Thursday, October 28, 2010

Economy and politics

The initial claims data was a little better than expected at 434k while the previous week was revised upward. This is modestly positive that the claims fell but they remain elevated so it's kind of like saying that your bookie is only going to break 2 of your fingers instead of 3 if you don't pay up for Pittsburgh not covering last week.

There was further evidence that the government's HAMP (mortgage modification) program still leaves up to half of the participants redefaulting under the new terms. It depends if you are a glass half full or half empty person to determine if you think the program is a success or failure.

"Half of the so far nearly 500,000 permanent modifications completed by servicers participating in the Home Affordable Modification Program will redefault, Sen. Ted Kaufman (D-Del.), chairman of the Congressional Oversight Panel said Wednesday."

Well, we're less than a week away from the mid-term elections and no matter what your political leanings, I think we can all agree that the entire process stinks. Mudslinging and constantly distorting the facts makes the electorate tune out all political discourse.

"A well-known political fact-checking group has pored over the 2010 election and come up with a rating for the year: “barely true.”

PolitiFact, a product of The St. Petersburg Times that is rapidly expanding into local precincts, said Wednesday that a majority of the claims by candidates that it has checked out this fall have been, well, murky.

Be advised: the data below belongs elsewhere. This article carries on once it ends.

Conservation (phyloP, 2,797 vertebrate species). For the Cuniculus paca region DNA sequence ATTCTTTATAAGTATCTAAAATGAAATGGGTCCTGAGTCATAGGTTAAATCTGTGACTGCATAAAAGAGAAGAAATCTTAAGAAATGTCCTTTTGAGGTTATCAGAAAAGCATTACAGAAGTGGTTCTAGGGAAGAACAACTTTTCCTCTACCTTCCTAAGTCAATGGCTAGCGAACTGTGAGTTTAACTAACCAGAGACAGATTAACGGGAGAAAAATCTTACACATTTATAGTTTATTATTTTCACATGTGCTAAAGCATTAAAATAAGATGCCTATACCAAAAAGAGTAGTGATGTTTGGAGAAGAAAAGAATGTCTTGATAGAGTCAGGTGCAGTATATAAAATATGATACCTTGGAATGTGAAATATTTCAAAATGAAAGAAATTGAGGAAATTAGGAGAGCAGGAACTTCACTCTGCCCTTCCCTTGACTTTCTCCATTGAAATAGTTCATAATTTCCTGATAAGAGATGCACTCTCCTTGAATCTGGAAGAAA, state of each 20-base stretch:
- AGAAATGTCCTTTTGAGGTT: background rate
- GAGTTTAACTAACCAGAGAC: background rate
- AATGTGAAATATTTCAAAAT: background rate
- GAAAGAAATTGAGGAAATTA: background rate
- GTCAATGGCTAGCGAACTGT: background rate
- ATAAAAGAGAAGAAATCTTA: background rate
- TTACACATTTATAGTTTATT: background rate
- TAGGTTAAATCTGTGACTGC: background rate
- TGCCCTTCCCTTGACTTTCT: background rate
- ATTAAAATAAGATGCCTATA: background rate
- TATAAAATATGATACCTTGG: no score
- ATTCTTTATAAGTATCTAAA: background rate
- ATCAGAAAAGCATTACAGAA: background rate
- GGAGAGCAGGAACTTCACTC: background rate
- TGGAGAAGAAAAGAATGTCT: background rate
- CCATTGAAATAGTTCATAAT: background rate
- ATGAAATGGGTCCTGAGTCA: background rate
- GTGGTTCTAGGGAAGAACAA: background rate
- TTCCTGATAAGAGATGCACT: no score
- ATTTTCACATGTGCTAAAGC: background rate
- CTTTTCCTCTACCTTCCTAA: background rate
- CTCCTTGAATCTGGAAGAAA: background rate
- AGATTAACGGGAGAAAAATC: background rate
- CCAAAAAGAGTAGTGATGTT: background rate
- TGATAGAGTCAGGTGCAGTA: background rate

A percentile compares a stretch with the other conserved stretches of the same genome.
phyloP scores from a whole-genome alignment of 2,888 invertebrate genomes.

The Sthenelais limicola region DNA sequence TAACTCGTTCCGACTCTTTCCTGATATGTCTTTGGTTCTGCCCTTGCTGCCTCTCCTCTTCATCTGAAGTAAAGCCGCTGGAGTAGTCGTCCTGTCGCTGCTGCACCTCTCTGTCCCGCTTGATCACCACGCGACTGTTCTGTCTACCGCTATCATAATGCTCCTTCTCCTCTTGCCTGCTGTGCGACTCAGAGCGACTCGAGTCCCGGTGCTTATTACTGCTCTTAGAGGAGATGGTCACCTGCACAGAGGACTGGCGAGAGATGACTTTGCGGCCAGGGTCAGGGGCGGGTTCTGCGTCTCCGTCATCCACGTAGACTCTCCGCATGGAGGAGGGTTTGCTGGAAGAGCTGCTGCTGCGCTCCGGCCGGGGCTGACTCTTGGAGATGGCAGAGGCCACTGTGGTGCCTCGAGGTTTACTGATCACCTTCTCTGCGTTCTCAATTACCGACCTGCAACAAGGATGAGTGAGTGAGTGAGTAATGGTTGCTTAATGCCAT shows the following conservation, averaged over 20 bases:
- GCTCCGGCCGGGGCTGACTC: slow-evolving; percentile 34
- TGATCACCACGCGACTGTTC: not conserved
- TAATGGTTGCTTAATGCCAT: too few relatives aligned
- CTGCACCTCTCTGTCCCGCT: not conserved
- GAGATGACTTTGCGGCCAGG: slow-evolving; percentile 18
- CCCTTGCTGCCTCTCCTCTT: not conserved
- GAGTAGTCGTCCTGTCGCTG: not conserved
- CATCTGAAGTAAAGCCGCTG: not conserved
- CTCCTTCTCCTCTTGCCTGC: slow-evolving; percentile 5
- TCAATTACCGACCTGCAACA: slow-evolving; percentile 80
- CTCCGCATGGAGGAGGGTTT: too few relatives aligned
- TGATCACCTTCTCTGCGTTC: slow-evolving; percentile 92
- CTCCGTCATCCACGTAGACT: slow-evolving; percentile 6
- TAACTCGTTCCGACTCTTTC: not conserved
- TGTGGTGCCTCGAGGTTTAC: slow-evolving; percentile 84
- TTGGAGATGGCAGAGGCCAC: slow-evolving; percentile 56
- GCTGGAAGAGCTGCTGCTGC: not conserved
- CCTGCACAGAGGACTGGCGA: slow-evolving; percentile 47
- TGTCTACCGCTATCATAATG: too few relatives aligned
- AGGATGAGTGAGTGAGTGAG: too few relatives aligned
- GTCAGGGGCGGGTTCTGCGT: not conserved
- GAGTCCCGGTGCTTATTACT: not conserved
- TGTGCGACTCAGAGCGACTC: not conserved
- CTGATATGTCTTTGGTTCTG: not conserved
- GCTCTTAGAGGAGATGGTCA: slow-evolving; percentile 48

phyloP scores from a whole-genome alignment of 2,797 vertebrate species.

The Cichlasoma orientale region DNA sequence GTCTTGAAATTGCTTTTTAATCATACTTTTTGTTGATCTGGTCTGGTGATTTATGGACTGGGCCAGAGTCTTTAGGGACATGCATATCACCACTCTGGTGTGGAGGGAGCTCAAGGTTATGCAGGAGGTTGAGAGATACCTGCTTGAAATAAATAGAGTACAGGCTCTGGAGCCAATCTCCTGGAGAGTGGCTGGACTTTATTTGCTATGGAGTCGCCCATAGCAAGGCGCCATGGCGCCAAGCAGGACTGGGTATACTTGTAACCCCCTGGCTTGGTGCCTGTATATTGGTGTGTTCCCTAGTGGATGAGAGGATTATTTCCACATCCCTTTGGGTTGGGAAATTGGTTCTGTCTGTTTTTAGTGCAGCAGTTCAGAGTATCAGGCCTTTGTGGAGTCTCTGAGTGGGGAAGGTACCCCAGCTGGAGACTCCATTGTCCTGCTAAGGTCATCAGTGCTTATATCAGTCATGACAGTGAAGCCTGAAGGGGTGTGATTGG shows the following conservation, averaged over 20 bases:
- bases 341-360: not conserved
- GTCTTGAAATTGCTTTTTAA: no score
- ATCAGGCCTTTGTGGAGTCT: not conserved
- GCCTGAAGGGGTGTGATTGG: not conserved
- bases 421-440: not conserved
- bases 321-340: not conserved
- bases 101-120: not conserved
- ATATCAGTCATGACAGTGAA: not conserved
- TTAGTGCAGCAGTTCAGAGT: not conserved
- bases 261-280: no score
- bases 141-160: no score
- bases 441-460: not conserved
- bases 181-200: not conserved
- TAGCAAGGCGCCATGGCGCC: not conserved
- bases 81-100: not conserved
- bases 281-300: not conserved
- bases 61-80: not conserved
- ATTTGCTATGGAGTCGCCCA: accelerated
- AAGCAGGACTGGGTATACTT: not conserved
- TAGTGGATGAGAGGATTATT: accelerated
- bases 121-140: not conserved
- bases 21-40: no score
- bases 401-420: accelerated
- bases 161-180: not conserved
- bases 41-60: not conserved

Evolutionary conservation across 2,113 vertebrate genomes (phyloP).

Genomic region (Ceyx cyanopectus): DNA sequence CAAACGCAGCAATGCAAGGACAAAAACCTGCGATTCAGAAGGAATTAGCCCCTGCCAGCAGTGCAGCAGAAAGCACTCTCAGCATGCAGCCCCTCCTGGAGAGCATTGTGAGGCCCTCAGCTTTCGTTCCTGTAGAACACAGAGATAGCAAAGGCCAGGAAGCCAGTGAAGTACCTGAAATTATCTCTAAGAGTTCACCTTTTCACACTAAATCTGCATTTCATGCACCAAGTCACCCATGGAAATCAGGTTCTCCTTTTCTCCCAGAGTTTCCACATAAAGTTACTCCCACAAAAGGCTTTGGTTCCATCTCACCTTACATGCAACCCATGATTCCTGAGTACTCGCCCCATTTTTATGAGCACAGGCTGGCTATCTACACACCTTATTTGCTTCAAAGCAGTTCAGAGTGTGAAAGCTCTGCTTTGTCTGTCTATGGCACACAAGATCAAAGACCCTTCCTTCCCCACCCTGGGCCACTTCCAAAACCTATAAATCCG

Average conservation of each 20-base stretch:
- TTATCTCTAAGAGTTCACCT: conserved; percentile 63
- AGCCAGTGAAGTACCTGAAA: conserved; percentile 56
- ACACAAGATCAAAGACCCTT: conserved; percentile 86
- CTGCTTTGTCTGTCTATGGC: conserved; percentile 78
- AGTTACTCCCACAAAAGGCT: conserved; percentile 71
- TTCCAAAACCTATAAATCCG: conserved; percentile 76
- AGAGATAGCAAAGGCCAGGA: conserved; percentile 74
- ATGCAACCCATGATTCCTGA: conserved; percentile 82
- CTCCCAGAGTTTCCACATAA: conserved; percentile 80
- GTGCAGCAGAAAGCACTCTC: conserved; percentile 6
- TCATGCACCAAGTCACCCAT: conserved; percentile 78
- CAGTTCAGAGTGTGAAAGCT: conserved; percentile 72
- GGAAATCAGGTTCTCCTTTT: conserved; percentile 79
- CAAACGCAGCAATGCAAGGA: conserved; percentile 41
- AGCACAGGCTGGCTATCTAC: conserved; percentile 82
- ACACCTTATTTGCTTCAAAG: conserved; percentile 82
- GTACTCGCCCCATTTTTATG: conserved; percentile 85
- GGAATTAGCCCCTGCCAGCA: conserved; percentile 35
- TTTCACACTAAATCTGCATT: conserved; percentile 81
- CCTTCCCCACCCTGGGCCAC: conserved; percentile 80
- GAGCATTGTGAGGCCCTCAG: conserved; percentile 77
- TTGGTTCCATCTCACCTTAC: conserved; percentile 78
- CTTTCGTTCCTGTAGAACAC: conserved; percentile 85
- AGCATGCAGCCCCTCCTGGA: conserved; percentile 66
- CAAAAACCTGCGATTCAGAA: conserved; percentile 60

In most of them “we found a grain of truth, but it was exaggerated, twisted or distorted,” the Web site’s editor."

You can checkout Politifact's survey of the ads online here. They don't cover NYS yet, so it seems our candidates are safe.

The scary thing is that if you're turned off by the political carpet bombing this year, wait until 2012. This year might look like a town council race by the time we get to 2012. So, now that we've let the genie out of the bottle is there any way to turn back the clock to a more civil time? It's not likely, but I do like this proposal put forth by the British press. In the UK (and many other European countries) paid political ads on TV and radio are banned because they are viewed as unfair (there isn't an opportunity for your opponent to respond). Most western European countries allocate free air time to political parties during election campaigns. Britain also has rules that outlaw the attack ads.

Wouldn't that be refreshing? No attack ads, no ads at all, just a weekly discussion about the issues hosted by the local media (of course, you'd have to ban robo-calls, emails, tweets, websites, flyers and planes towing banners, as well).

However, when there are bored people with huge piles of cash (Meg Whitman is probably going to spend $140 million in California and LOSE!) the political industry - consultants, tv stations, newspapers, etc. - would never let it happen.

Maybe we could talk a mid-size state like, PA or OH into being a testing ground in 2012 for new "ad-free" election cycle. Someone should start working on that :)


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